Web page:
Homer interactions are necessary for metabotropic glutamate receptor-induced long-term depression and translational activation

Jennifer A. Ronesi, Kimberly M. Huber

Research output: Contribution to journalArticle

183 Scopus citations

Abstract

Group I metabotropic glutamate receptors (mGluRs) induce a form of long-term synaptic depression (mGluR-LTD) in area CA1 of the hippocampus that requires rapid protein synthesis. Althoughmuchisknownabout the mechanisms underlying mGluR-LTD, it is unclear how mGluRs couple to the effectors necessary for translation initiation. A clue comes from work in the mouse model of Fragile X syndrome [Fmr1 knock-out (KO) mice], where group 1 mGluR stimulation of protein synthesis is absent and mGluRs are less associated with the postsynaptic scaffolding protein Homer (Giuffrida et al., 2005). Here, we examined the role of Homer interactions in mGluR-LTD and mGluR signaling to protein synthesis machinery in wild-type and Fmr1 KO animals. A peptide that mimics the C-terminal tail of mGluR5 (mGluR5ct), shown previously to disrupt Homer interactions with mGluRs, blocks mGluR-LTD and mGluR-signaling to protein synthesis initiation in wild-type animals. Disruption of mGluR-Homer interactions selectively blocks mGluR activation of the phosphoinositide 3-kinase (PI3K)-Akt-mammalian target of rapamycin (mTOR), but not ERK (extracellular signal-regulated kinase), pathway and translation of a 5′ terminal oligopyrimidine tract containing mRNA, Elongation factor 1α. In Fmr1 KO mice, mGluR-LTD is insensitive to disruption of Homer interactions and mGluR activation of PI3K-mTOR is lost. Our results find specific roles for Homer in mGluR signaling and plasticity and suggest that reduced mGluR-Homer interactions in Fmr1 KO mice lead to a deficit in mGluR stimulation of translation initiation.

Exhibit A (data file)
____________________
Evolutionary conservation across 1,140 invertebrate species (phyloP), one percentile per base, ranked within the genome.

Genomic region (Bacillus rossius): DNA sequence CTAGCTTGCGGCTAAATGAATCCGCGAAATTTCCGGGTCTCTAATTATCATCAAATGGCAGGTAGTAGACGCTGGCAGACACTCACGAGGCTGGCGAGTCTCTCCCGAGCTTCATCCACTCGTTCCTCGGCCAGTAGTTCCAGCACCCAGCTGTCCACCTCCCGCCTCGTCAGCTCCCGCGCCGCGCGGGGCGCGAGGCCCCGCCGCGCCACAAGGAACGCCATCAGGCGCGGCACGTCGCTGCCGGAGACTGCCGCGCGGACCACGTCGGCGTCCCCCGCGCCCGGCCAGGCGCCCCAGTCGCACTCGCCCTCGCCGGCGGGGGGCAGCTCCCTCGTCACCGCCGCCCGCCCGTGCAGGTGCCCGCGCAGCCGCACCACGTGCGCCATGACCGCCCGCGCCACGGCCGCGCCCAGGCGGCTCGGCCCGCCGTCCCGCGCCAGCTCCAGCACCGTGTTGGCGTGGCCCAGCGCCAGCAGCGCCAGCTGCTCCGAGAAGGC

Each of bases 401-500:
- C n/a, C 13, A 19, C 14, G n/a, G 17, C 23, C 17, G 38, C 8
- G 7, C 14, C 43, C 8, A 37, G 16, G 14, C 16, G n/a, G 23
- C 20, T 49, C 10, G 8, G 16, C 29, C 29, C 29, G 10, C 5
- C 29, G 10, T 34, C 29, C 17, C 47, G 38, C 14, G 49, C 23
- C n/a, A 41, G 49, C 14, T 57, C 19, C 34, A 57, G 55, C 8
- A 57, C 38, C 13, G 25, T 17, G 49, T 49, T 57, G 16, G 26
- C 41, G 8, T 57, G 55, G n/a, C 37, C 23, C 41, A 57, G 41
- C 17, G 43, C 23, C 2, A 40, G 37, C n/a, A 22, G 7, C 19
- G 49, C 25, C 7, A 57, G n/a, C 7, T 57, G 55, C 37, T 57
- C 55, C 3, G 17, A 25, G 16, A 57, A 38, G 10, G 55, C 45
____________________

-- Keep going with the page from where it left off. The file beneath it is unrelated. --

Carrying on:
Original languageEnglish (US)
Pages (from-to)543-547
Number of pages5
JournalJournal of Neuroscience
Volume28
Issue number2
DOIs
StatePublished - Jan 9 2008

Keywords

  • Fragile X
  • Group I mGluRs
  • Homer
  • Long-term depression
  • PI3K
  • Translation
  • mTOR

ASJC Scopus subject areas

  • Neuroscience(all)

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